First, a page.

Thanks for Our Doctors
One of the more rewarding parts of my job is co-leading a monthly meeting for our first year clinical Hem/Onc Fellows. As many of you know, Fellows are doctors who have completed their medicine residencies and could begin to practice as internal medicine doctors/internists/PCPs. In order to become a specialist (in oncology or cardiology or any number of other things), they are required to spend another 3-4 years in a Fellowship. In Hematology/Oncology, this generally means one year working full time with patients (as a clinician) and a few more years working both as a clinician and as a researcher/scientist in a lab.
For many years, our first year fellows have attended this meeting which is called "The Art of Oncology." My own title is: "Everything You Need to Know about Being an Oncologist except the Medicine." Over the course of the year, we talk about children's issues when a parent is ill, delivering bad news, spirituality, issues around intimacy, etc. We also invite patients to come to one or two sessions to speak honestly about their cancer experiences. Inevitably, patients end up talking about their relationships with their physicians.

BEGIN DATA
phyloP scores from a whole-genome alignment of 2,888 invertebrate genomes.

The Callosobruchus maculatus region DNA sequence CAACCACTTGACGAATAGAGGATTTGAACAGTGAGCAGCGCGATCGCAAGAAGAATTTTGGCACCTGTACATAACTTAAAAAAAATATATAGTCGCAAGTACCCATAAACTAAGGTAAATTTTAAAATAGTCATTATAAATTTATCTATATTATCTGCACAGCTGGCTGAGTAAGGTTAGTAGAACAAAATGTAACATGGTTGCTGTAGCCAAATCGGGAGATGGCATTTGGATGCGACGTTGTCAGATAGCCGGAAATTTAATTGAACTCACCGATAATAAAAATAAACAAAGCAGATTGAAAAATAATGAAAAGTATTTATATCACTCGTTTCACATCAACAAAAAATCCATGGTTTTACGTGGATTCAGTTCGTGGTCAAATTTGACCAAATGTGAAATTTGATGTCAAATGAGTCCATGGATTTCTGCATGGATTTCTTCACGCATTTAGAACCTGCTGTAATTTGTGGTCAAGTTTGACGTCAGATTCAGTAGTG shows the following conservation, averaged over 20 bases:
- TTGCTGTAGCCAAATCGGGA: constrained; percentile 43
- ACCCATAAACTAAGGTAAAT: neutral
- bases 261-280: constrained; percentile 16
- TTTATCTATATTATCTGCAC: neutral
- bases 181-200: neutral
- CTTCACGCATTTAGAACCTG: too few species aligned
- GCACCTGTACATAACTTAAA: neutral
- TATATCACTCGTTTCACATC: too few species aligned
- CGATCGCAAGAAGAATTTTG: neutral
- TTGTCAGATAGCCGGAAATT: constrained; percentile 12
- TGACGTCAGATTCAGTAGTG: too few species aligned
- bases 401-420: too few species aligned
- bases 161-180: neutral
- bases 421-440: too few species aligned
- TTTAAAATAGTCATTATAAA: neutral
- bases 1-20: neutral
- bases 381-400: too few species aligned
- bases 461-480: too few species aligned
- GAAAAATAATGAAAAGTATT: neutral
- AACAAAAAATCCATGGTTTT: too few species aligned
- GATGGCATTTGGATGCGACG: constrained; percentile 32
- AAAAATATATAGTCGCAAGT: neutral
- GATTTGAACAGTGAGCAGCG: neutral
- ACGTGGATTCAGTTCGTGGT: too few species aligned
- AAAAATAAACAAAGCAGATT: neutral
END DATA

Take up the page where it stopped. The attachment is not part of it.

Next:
I think it is almost always a surprise to these young doctors to be reminded how very important their words and actions are. We listen to what they say, but also respond to their moods and delivery. We go home and ruminate about these conversations, and we can be quick to misinterpret or exaggerate what we have heard. The most important thing, all of these patients say, is that our doctors remember that we are people with lives outside of the illness.
We had such a meeting this week, and I am sharing a note sent by one of the guest patients afterwards:
Dear Hester, Thank you for your invite to try and explain how important it is to listen and follow up to your fellows. That crack we fall into can get really wide really fast. However, I did not have a chance to express how much we appreciate all they do, and how noble this career choice is. Their words are so powerful and can empower a patient to succeed ….when they might not be at their best and need to hear this most. It is so important that they believe in this patient and show that their compassion and understanding for these patients and what they are enduring truly genuine. This is what will set them apart, to always remember that this person is more that a patient and is trying to not just survive but to live their best life. Please thank everyone for their time and thank them for choosing oncology for all of our sake. It is Always a pleasure,